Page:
Popularly called the iTunes tax, an unpopular sales tax on digital downloads is required to be paid currently in 27 states and the District of Columbia. Add this to the Streamlined Sales Tax Project (SST) and the ‘Internet Tax’ that Megan and I blogged about last week and we’re all about to get hit with a lot more tax than we’re expecting.
Currently, Alabama, Arizona, Colorado, Connecticut, District of Columbia, Hawaii, Idaho, Illinois, Indiana, Kansas, Kentucky, Louisiana, Maine, Michigan, Minnesota, Nebraska, New Jersey, New Mexico, New York, Ohio, Pennsylvania, South Dakota, Tennessee, Texas, Utah, Washington, West Virginia, Wisconsin, and the District of Columbia impose such taxes, according to research by CNET News.com, Electronic Arts, and the California State Board of Equalization, which sets the state’s tax rules. There is even confusion among these authorities as to what exactly is included in the ‘digital download’ definition.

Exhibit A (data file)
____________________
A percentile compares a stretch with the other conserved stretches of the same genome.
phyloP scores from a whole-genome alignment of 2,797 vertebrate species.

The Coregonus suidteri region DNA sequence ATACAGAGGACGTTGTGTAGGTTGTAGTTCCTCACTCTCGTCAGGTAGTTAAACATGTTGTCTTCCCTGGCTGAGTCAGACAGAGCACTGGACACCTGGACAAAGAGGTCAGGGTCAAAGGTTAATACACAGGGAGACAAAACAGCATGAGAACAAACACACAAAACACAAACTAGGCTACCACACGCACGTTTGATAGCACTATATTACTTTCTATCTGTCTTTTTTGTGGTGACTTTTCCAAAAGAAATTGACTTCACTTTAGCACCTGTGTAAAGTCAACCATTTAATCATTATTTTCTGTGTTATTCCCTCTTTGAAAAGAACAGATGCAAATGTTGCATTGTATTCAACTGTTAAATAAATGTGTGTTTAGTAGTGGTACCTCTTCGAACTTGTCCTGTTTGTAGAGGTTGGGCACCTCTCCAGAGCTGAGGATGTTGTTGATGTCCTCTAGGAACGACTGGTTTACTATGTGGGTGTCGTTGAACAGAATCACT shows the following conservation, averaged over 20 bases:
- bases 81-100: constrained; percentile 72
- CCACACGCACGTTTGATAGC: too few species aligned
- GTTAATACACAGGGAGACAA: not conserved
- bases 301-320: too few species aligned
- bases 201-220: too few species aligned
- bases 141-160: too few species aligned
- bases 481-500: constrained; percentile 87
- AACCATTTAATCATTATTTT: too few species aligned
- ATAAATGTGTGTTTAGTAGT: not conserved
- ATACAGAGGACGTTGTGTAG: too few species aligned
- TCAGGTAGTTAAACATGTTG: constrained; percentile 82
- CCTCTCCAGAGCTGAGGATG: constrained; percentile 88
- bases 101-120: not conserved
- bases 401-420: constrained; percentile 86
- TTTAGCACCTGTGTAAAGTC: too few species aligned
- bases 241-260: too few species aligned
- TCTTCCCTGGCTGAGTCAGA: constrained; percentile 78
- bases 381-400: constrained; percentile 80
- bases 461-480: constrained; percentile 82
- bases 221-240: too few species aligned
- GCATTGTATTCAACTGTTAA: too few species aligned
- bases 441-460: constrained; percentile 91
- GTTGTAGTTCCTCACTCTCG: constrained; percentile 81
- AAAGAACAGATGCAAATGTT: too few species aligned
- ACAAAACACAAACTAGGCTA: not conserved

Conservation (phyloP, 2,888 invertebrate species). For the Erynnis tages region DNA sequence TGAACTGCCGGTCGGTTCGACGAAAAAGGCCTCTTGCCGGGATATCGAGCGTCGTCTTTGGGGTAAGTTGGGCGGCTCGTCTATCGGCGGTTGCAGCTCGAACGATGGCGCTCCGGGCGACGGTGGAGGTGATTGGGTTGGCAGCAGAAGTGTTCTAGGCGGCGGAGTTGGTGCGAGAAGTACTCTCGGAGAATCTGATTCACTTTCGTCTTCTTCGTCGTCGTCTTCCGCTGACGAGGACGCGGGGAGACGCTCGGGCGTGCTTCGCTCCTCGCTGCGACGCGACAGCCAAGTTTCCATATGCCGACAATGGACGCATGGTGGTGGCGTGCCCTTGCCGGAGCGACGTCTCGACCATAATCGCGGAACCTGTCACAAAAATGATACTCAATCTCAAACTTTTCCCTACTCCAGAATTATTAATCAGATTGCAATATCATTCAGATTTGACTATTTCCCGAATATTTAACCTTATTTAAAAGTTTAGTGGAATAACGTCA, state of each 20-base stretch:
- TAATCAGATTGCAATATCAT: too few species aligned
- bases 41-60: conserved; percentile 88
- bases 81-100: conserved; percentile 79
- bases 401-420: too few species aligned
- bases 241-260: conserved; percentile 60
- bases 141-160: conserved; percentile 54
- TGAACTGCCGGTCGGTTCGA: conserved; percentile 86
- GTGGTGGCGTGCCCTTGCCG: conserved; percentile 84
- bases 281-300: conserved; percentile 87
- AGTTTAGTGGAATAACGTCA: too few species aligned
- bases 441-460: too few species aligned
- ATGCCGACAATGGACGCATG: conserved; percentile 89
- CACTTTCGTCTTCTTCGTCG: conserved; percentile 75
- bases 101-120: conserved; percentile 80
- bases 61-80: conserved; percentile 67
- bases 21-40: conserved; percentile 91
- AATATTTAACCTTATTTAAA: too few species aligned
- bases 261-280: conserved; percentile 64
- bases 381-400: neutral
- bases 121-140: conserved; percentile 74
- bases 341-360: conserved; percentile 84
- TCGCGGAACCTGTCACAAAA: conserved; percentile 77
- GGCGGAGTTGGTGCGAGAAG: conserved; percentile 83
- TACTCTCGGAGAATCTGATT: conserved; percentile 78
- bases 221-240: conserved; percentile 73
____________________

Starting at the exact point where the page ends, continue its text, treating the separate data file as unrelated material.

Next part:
Currently, we use the “origin” basis for sales. In other words, you pay tax based on where the seller has nexus, not where the buyer is located. If you have a digital product that you sell over the Internet, you have a lot of freedom on where you can set nexus. Oregon (with no sales tax) would look pretty compelling, but don’t forget they have a pretty steep income tax. So, you’re going to have to weigh the best options for where to establish nexus. And if SST prevails over the Internet Tax, we’ll have destination-based nexus and it’ll all be moot.
Keep your tax plans flexible. We’re in for a bumpy ride.